Situational awareness starts with capturing clues and cues in your environment. It’s really quite a simple premise. To capture clues and cues requires seeing or hearing them. At a structure fire, the visual clues and cues occupy a finite environment- the building and the space around the building. I am nothing short of astounded by the number of firefighters telling me they don’t complete a 360° size up of a structure fire before making entry. I was inspired to write this article from two recent accounts shared with me.
Into the basement we went
The first account came to me by way of a firefighter sharing a near-miss event with me following a Mental Management of Emergencies program. She was part of a crew of two that did not complete a 360° size up at a residential dwelling fire. They made entry through the front door and they fell through the floor and were trapped in the basement. As she recounted the details, I was reminded of a similar residential dwelling fire that killed two firefighters in Colerain Township, Ohio (Click here for the NIOSH Investigation report). The firefighter I spoke to, and her partner, fared much better as they were rescued and survived.
These pictures are from the NIOSH Colerain Township LODD investigation report.
Getting yelled at for completing a 360° size up
The second account came to me by way of an email I received from a firefighter who offered up the topic for my upcoming situational awareness conference call training program for firefighters on June 19 (see the home page of SAMatters for details). Here’s what he wrote (less the parts I removed to ensure his confidentiality):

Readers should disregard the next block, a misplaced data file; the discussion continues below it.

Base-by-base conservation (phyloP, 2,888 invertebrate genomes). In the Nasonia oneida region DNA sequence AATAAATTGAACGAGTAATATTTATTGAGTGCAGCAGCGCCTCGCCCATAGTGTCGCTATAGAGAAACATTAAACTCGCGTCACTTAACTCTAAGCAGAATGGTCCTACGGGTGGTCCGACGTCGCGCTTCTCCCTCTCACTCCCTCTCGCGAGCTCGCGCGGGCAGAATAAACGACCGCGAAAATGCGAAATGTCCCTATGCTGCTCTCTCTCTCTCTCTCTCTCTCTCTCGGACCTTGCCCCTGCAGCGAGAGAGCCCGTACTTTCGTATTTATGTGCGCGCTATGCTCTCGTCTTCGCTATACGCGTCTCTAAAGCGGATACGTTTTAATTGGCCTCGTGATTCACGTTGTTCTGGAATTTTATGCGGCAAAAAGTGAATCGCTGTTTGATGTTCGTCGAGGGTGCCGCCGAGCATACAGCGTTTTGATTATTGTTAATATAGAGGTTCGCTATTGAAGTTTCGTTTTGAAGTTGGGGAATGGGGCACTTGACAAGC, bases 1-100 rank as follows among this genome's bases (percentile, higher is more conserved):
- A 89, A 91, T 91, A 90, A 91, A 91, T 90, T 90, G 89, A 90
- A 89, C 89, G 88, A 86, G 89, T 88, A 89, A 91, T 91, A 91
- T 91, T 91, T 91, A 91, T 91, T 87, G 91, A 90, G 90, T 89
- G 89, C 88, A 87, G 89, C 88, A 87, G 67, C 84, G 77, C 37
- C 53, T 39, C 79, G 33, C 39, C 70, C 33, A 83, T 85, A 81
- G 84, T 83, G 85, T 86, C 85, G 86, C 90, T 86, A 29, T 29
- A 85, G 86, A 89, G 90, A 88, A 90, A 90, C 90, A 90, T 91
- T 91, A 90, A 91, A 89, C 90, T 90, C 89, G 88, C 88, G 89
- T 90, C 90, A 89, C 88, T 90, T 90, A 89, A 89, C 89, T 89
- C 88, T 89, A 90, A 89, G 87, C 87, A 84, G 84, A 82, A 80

At my department the 360 is almost frowned upon. When we catch a job I always have the driver pull past the house to see 3 sides and then I try to do a walk around. It never fails I get yelled at to get in the fire. Now, I LOVE going into burning buildings but having lost a firefighter because he fell through the floor (because nobody did a walk around and saw the basement on fire) I feel a good walk around saves lives. I find myself peer pressured into just going into the fire.
360° size up should be standard practice
I am disappointed with how many fire departments have no written standard requiring a 360° size up. I am even more discouraged when I learn that departments have a standard but it is not practiced. I am appalled when firefighters share with me the practice is discouraged.
There are few things first responders can do to help build the foundation of situational awareness like conducting a proper size up. A 360° size up at a residential dwelling fire allows you to capture and process some very important clues. Not only can you see the conditions from all angles, but you can also observe important clues about construction, exit points and floor plan layouts.
Excuses for not completing a 360° size up
I’ve heard some creative explanations for why a responder would not complete a 360° size up. Included on the list are some obvious (expected) response and some that less obvious (surprising).
1. “The building was too large and it would have taken too much time for me to walk around it.”
2. “There was no access to the back side of the structure.”
3. “We did a three-sided size-up by having the driver pull past the structure.”
4. “I got yelled at by the incident commander for trying to do a 360.”
5. “The next-in crew took our hose line and went in while we’re doing the 360.”